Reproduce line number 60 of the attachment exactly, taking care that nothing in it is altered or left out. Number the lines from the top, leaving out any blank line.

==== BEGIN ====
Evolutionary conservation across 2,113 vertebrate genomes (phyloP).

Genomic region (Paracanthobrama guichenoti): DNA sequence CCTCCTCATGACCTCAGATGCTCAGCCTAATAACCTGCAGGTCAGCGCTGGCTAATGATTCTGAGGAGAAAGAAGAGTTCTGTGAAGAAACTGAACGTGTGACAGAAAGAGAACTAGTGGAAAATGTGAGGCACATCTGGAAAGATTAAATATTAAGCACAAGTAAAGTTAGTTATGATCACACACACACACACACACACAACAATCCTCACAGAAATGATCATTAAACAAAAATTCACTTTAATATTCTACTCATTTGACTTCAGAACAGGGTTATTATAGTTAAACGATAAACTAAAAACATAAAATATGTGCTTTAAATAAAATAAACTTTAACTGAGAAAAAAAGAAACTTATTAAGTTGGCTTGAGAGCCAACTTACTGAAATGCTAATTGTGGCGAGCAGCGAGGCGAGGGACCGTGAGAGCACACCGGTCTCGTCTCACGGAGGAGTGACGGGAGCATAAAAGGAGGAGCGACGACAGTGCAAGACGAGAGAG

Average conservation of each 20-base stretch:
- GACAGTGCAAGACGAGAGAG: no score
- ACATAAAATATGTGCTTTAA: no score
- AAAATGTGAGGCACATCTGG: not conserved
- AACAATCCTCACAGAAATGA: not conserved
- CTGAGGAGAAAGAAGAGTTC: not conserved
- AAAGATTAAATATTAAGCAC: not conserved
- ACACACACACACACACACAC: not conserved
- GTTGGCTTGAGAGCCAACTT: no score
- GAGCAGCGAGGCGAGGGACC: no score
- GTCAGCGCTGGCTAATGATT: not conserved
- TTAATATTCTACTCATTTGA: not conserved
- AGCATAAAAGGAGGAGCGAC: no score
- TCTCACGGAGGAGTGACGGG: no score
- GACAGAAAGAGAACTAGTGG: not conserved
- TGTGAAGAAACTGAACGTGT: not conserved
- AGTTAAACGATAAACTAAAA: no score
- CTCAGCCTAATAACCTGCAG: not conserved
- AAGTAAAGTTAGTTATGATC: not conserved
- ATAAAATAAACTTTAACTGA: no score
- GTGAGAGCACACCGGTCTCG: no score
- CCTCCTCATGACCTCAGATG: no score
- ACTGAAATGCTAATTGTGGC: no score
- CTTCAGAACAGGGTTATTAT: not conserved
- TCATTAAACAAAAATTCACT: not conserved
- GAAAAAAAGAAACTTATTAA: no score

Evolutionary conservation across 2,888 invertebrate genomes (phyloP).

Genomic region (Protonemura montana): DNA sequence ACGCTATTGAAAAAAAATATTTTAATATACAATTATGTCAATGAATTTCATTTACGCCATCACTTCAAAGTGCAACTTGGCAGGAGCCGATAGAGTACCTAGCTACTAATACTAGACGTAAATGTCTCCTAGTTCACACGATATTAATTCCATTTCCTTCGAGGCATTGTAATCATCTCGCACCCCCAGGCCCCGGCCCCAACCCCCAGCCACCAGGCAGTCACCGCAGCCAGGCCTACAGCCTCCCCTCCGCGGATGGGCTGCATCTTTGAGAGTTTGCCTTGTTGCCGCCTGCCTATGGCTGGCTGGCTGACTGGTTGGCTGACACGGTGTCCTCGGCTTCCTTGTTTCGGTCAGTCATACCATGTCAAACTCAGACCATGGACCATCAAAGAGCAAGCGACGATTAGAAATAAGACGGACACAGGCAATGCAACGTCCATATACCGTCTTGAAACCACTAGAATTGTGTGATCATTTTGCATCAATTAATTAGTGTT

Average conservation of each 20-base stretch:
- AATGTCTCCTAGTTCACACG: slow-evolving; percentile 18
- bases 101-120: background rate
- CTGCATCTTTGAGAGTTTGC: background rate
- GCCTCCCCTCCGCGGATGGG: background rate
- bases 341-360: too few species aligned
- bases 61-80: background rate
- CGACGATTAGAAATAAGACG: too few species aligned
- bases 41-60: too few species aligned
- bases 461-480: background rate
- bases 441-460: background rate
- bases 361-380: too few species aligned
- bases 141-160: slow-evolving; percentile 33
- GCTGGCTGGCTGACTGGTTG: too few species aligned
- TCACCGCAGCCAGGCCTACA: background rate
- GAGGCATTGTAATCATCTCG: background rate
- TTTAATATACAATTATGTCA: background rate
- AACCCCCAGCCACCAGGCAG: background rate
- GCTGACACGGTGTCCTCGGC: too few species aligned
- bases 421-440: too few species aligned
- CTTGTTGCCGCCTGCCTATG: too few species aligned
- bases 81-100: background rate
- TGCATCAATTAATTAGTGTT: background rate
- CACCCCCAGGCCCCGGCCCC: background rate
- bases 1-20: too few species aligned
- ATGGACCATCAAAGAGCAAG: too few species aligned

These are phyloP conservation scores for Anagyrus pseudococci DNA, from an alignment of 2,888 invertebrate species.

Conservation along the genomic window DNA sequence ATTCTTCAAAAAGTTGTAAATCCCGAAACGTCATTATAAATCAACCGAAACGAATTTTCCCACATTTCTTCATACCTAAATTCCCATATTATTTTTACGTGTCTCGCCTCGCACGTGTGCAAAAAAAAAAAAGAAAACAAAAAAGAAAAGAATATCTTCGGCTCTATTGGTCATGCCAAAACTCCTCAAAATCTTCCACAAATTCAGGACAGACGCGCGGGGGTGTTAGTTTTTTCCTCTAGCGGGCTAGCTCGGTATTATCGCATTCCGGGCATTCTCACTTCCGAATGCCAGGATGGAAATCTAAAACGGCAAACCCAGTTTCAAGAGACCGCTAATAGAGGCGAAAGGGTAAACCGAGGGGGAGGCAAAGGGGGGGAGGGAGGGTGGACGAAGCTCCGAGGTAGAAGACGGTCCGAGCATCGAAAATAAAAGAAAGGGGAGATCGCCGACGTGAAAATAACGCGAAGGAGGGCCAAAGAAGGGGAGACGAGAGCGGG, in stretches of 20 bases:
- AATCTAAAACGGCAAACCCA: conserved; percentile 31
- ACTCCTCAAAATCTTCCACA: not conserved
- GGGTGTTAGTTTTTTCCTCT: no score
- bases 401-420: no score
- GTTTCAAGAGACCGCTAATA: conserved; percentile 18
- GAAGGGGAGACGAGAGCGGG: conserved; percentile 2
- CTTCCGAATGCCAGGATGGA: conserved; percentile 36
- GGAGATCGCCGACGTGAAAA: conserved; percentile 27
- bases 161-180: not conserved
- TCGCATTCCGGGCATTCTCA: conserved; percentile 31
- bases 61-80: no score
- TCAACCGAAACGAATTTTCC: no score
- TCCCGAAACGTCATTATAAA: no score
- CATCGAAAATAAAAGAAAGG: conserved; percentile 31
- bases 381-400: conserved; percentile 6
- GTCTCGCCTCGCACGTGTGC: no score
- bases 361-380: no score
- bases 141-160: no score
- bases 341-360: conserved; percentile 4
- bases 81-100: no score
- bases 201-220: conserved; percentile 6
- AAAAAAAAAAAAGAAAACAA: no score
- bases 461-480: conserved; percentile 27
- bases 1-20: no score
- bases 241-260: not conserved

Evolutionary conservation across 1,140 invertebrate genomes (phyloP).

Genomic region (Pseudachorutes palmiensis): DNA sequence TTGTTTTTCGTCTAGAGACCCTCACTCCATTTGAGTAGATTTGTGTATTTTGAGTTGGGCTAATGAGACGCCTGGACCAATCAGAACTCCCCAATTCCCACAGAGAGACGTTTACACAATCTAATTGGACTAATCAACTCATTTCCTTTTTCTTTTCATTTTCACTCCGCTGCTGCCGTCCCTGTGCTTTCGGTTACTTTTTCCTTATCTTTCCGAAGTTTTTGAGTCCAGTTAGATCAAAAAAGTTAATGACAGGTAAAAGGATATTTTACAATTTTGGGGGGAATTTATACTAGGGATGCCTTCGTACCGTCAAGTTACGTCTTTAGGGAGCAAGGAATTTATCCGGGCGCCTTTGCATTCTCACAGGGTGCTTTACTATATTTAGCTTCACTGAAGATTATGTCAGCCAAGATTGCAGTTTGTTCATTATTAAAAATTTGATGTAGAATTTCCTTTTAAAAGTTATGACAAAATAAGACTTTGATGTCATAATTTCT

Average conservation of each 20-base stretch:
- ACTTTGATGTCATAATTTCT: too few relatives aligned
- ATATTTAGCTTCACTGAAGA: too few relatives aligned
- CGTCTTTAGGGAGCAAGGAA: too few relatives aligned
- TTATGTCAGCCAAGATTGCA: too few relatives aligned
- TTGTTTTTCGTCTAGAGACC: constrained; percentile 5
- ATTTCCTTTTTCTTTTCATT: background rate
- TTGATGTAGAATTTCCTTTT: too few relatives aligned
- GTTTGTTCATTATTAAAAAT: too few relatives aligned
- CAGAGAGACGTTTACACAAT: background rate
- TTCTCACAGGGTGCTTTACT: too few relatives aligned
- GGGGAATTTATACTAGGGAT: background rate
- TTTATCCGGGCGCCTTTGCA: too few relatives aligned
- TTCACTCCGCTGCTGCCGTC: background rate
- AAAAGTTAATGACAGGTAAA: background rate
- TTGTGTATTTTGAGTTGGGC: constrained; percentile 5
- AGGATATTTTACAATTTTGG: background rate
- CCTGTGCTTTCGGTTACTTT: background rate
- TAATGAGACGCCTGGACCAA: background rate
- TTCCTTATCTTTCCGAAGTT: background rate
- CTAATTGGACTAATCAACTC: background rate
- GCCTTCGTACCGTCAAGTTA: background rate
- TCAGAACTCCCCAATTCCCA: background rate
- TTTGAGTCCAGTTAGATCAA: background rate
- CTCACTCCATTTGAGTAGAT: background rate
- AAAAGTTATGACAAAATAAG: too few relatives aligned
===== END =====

- ACTCCTCAAAATCTTCCACA: not conserved